CHICAGO — Illinois has opened 24 investigations into alleged sexual misconduct by Catholic priests that the Archdiocese of Chicago previously reported to the state's child welfare agency, according to an agency spokesperson Wednesday.
Some of the reports were selected for investigation because the alleged perpetrator might still have access to children, said Jassen Strokosch, spokesperson for the Illinois Department of Children and Family Services.
“It’s important to us that the victims who had the courage to come forward with reports know that their reports have been looked at — that none of them fell through the cracks," Strokosch said.
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The investigations come amid concerns that the welfare agency did not properly review reports of about 1,100 cases of alleged abuse.
In 2006, the Archdiocese of Chicago entered into a voluntary agreement to notify DCFS every time it became aware of abuse allegations. The agreement arose after poor communication between the organizations allowed a priest later convicted of sexually abusing children to remain working in a school long after initial reports of abuse.
New revelations, however, suggest that the agency may have overlooked notifications from the archdiocese, the Chicago Tribune first reported Wednesday. Top agency personnel only become aware of the 2006 protocol approximately three weeks ago, Strokosch said.
“It’s difficult to know exactly what happened or at what point in time that procedure fell to the wayside, but the process that was originally in place was no longer followed. There was initially a more robust process," Strokosch told USA TODAY. "Once we became aware of this, we wanted to make sure that there are no current children put in danger."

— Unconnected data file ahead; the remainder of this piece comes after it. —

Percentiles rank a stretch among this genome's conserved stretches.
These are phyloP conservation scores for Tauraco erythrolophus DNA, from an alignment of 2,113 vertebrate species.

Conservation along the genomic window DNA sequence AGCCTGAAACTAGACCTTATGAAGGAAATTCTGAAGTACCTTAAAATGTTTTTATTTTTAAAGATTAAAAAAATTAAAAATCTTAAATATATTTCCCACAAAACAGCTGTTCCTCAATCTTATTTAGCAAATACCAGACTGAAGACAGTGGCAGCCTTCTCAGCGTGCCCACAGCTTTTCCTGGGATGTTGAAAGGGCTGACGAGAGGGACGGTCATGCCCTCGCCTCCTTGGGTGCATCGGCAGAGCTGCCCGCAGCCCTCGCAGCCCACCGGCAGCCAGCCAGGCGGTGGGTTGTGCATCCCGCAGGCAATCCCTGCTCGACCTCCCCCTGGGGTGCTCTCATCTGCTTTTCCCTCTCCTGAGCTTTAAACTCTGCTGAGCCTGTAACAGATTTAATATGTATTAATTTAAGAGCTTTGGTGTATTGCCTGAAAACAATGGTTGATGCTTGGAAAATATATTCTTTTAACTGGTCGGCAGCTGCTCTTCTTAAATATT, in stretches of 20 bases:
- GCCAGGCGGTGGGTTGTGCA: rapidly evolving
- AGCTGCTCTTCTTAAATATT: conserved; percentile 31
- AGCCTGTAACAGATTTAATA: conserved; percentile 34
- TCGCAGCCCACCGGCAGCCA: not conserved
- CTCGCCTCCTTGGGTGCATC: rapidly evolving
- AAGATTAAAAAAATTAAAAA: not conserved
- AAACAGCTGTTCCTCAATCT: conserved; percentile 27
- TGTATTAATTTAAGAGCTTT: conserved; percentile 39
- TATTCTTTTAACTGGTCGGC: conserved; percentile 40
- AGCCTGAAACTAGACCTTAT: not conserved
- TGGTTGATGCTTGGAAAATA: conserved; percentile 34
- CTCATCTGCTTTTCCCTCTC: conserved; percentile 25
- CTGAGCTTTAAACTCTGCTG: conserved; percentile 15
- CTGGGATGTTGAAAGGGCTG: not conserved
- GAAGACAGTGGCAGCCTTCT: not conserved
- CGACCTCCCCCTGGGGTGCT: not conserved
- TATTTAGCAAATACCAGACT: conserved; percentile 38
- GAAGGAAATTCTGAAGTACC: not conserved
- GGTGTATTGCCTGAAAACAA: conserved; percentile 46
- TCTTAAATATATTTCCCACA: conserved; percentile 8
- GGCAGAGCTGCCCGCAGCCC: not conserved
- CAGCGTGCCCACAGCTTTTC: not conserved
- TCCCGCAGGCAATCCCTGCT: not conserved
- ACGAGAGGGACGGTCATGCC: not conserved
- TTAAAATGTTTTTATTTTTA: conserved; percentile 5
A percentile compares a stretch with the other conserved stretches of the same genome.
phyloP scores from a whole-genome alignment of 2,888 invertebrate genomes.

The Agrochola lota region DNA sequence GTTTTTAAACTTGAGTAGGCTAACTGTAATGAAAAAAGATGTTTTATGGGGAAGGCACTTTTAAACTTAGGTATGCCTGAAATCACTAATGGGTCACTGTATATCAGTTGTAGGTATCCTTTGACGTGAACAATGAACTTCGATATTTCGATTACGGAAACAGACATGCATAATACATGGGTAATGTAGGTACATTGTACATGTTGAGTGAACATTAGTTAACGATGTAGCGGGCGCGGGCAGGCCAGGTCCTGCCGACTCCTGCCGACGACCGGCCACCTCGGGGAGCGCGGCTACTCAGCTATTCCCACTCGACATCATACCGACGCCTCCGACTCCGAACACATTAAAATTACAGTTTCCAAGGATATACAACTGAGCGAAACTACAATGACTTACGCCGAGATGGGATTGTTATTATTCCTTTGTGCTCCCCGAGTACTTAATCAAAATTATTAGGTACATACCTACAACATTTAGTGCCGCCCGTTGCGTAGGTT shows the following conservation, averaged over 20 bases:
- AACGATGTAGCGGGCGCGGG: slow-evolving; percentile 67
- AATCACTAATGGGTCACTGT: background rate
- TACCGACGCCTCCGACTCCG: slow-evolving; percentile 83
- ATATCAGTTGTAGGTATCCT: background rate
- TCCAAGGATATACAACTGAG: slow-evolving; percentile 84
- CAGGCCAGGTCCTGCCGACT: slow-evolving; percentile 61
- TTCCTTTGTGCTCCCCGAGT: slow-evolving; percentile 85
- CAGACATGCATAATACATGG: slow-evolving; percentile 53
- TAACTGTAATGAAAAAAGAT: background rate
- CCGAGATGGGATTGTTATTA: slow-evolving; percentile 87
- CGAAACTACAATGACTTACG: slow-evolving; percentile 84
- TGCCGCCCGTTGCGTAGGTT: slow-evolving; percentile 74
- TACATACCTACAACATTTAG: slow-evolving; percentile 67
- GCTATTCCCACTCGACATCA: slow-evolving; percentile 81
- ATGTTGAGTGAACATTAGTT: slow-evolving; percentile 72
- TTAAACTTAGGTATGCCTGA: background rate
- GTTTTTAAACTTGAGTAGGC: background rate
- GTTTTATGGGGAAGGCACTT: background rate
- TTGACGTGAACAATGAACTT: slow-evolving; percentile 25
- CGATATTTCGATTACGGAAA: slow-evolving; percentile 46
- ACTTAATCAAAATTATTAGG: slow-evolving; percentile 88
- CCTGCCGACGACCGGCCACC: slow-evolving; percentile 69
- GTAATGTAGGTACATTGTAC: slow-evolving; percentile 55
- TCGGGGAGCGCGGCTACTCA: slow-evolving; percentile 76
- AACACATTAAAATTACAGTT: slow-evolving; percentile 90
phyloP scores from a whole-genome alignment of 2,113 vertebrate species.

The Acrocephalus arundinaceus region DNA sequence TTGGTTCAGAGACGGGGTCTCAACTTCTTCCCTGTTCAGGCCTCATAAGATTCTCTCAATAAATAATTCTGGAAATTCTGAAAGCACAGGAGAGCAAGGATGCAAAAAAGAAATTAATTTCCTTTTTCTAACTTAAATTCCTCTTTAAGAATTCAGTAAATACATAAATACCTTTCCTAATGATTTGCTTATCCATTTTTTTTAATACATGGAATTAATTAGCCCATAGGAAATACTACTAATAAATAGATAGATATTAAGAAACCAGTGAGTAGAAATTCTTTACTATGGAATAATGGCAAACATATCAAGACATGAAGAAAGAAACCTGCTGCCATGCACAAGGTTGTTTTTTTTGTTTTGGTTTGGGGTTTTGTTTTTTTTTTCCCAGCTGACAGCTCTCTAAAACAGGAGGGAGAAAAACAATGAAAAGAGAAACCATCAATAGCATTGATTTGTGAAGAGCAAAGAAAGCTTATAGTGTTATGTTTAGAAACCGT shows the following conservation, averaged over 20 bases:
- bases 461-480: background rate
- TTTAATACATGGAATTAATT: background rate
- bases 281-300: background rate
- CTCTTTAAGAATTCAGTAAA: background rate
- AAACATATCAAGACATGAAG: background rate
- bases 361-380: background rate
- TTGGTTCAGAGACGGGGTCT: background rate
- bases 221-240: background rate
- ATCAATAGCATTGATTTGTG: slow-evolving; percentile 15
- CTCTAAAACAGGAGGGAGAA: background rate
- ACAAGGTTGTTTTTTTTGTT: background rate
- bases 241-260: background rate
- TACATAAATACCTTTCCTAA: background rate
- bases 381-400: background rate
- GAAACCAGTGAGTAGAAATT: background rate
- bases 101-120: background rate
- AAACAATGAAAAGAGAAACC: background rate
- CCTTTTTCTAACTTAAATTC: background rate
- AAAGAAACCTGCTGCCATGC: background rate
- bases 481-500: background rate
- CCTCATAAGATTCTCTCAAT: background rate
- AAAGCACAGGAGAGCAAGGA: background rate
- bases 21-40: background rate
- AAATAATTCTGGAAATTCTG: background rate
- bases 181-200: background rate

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Strokosch said the archdiocese had notified DCFS of about 1,100 misconduct allegations since 2006. As the agency began to review those reports, it initially identified 24 cases that required further investigation. Those reports were made by adults who came forward years after the alleged abuse, which occurred when they were children.
Bryan Samuels, who was DCFS director at the time of the 2006 agreement, called the recent procedural lapse “both unsurprising and unfortunate.”
“Because this wasn’t a legislative requirement or legally binding, because it was done in a specific context—all of those things may have contributed to the agreement falling off the radar as leadership changed,” Samuels said.
There have been 13 different directors since Samuels left the agency in 2006, Strokosch said.
As part of the investigations, DCFS has retained Steven Block, a partner at law firm Thompson Hine, to conduct an independent review of how it handles notifications from the archdiocese, according to firm spokesperson Sheila Turner.
Anne Maselli, director of communications and marketing at the Archdiocese of Chicago, said the church does not know which reports the agency is reviewing, but that it has reported all allegations of child sexual abuse to DCFS and civil authorities.
The archdiocese has paid about $220 million in misconduct settlements over the past two decades, she said.
Follow Grace Hauck on Twitter @grace_hauck.
This article originally appeared on USA TODAY: Catholic church sex abuse: Illinois investigates Chicago priests